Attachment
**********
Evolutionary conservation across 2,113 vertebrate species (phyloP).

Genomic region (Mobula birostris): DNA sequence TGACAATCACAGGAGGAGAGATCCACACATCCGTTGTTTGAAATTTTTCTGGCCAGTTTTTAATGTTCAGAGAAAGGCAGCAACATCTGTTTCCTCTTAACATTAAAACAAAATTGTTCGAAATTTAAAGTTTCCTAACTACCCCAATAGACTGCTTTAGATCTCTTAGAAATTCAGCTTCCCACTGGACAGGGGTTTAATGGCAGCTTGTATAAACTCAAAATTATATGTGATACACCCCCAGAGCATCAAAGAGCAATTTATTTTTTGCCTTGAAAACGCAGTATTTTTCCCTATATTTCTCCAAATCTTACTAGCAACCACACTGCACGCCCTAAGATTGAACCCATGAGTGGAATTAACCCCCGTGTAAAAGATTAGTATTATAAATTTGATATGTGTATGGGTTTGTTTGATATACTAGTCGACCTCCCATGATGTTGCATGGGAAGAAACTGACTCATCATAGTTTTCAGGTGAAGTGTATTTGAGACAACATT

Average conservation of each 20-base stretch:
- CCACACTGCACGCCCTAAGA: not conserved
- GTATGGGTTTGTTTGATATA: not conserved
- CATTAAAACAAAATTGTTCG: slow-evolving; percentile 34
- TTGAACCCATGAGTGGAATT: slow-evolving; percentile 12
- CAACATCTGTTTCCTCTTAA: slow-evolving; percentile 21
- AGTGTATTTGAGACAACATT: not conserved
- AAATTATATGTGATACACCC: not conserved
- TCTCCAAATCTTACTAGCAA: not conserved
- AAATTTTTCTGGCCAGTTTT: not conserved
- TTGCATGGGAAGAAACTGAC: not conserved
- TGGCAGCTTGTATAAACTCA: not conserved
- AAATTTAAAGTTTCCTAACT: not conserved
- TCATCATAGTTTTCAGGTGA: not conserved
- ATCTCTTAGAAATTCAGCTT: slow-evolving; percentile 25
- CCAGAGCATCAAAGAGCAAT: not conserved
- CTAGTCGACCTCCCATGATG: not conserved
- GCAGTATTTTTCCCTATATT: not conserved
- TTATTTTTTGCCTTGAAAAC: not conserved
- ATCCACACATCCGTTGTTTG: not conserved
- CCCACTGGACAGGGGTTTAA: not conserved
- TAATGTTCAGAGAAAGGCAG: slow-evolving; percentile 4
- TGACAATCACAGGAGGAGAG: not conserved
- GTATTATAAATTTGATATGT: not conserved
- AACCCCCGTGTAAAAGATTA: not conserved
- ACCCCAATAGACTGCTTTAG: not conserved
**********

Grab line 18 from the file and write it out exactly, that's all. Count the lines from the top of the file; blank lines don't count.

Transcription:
- CCAGAGCATCAAAGAGCAAT: not conserved